RELIGION COLUMN: Religion in Canada as it celebrates 150 years
RELIGION COLUMN: Religion in Canada as it celebrates 150 years
July 14, 2017 08:39PM
By Ralph Lord Roy
If you’re looking for a place to visit this summer, let me suggest Canada. Quebec and the maritime provinces are less than a day’s travel away, a 6-7 hour drive from central Connecticut north to Montreal, 8-9 hours northeast to New Brunswick.
2017 is a special year: the 150th anniversary of the Confederation back in 1867 when Canada was officially born. There is free admission to all the national parks, concerts and street performances are numerous, winery, storytelling and other tours are plentiful, and 40 tall ships have been stopping at various ports in the east.
I have a particular fondness for Canada. Our village of Swanton in Vermont’s northwest corner was only a few miles from the border. My Roy grandparents were from Quebec and we would go there to visit relatives and occasionally to shop in Montreal when the exchange rate favored American currency.
A sign near Swanton, on the 45th parallel, read: “You are now halfway between the Equator and the North Pole.” All the border across New Hampshire,Vermont and part of New York State is designated as the Swanton sector, patrolled by federal agents on the lookout for illegal drugs, human trafficking, illegal immigrants, and with an emphasis on potential terrorists since 9/11. Unlike earlier times, Americans visiting Canada now need a passport or an equivalent travel document.
Settlers from France were the first Europeans in Quebec. Skirmishes between the French and the English were frequent, many occurring in New England. Religious bigotry intensified the hostility. Catholic settlers were not welcome in New England and Protestant settlers were barred from New France. In 1759 the British won the historic battle on the Plains of Abraham at Quebec City, giving England control of eastern Canada. Rule by British Protestants intensified the loyalty of French-Canadians to Catholicism.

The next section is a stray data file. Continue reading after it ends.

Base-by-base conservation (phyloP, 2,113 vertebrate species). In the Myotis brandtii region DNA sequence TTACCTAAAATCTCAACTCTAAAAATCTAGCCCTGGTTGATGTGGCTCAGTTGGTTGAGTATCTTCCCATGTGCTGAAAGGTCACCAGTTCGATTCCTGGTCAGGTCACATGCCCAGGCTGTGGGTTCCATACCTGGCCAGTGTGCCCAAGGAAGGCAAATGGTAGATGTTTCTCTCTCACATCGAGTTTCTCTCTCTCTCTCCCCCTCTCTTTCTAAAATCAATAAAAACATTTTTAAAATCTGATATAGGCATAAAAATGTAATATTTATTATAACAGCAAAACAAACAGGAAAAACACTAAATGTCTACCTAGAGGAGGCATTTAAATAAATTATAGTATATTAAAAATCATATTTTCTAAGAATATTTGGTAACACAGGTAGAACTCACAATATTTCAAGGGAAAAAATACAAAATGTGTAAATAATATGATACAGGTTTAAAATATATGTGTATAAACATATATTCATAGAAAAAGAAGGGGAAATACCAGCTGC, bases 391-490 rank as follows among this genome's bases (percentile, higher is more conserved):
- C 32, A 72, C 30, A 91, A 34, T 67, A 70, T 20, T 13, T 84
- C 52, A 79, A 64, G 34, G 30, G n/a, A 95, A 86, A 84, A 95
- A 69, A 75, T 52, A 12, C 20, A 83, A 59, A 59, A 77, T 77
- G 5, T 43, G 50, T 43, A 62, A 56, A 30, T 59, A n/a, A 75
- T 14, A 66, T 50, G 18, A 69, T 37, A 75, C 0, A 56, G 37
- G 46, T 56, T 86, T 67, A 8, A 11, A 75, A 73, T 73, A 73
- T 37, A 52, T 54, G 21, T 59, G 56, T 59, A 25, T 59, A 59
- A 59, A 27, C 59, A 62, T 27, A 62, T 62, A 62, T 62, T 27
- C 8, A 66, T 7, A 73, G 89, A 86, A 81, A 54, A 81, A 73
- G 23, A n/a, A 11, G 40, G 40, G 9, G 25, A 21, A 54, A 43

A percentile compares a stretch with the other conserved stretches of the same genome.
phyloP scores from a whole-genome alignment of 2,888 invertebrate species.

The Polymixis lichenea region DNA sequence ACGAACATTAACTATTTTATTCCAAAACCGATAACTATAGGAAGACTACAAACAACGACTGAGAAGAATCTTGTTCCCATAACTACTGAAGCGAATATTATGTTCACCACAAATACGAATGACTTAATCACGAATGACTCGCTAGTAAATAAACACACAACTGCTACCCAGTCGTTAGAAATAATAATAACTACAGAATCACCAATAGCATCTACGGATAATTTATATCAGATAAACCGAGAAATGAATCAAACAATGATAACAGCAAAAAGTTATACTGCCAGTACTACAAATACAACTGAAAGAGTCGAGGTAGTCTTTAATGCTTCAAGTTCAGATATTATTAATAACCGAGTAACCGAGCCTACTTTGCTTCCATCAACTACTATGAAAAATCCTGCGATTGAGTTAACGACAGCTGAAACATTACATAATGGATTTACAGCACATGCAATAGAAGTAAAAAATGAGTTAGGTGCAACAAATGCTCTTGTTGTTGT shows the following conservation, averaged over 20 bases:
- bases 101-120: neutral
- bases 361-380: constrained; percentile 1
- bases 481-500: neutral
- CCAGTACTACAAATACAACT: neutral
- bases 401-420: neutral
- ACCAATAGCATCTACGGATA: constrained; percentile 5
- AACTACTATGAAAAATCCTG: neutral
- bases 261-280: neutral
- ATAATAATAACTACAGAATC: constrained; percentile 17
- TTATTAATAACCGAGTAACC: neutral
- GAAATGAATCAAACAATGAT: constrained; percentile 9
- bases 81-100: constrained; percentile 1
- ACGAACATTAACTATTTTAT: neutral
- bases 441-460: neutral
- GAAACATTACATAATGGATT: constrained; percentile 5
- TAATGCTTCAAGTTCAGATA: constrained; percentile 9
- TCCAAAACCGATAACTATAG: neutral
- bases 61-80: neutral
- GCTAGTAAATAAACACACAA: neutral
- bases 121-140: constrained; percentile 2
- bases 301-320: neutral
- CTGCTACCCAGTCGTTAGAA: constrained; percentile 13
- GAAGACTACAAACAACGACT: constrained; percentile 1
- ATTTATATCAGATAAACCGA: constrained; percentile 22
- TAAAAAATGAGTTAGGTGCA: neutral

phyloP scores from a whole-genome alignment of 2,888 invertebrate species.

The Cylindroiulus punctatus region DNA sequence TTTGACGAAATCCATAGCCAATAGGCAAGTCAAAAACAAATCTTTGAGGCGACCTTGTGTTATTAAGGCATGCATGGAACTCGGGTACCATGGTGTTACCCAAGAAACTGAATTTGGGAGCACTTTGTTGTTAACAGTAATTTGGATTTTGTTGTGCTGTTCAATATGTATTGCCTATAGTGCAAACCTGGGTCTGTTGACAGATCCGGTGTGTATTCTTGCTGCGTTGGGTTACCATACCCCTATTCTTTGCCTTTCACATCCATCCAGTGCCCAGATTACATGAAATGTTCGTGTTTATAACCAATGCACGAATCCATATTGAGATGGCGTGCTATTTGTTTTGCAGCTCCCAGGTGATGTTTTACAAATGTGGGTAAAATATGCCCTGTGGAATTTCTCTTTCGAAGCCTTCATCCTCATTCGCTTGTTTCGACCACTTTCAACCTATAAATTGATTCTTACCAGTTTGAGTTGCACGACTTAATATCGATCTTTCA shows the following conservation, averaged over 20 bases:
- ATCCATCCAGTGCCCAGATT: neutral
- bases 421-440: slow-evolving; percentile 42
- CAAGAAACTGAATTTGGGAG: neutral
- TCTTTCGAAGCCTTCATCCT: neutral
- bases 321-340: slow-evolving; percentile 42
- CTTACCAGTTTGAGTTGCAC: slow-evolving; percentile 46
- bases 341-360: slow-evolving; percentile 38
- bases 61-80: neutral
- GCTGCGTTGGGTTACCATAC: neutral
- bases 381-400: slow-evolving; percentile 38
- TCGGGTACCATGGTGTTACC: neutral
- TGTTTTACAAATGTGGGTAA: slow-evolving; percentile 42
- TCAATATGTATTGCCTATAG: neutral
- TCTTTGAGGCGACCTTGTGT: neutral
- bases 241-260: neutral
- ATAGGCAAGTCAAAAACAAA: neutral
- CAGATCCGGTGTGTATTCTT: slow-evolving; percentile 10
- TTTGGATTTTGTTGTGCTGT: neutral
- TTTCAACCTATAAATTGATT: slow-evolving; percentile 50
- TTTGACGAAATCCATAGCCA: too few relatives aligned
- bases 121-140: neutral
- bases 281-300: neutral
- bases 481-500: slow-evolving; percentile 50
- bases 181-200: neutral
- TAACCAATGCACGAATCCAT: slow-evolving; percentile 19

Over the past half-century Quebec has changed dramatically. As a teenager I twice hitchhiked to a Trappist monastery at Oka, Quebec. I have fond memories of the congenial “Guest Father” — one of the few monks permitted to speak — who did his best to interest me in converting. That monastery closed years ago, once nearly all the monks had died. Back then Quebec was one of the most devoutly Catholic areas in the world. As many as 85 percent faithfully attended mass. Today estimates run from 10-15 percent.
What happened? It started with what is referred to as the “silent revolution” beginning in the 1950s. Some of it has been attributed to a backlash, a feeling that the Church had exercised too much power. An increasingly secular government began to replace the Church in education, medical care and social services. The sexual revolution, including the pill, challenged the moral values of traditional Catholicism which condemns artificial birth control. More and more people wanted to end compulsory celibacy of priests, favored the ordination of women, and opposed the Church’s firm stand against homosexuality and same-sex marriage. Others began to question various theological teachings of the Church, concluding that too many of them were at odds with reason or science. Added to this was the negative impact of the sex scandal involving predatory clergy and efforts of the hierarchy to hide it.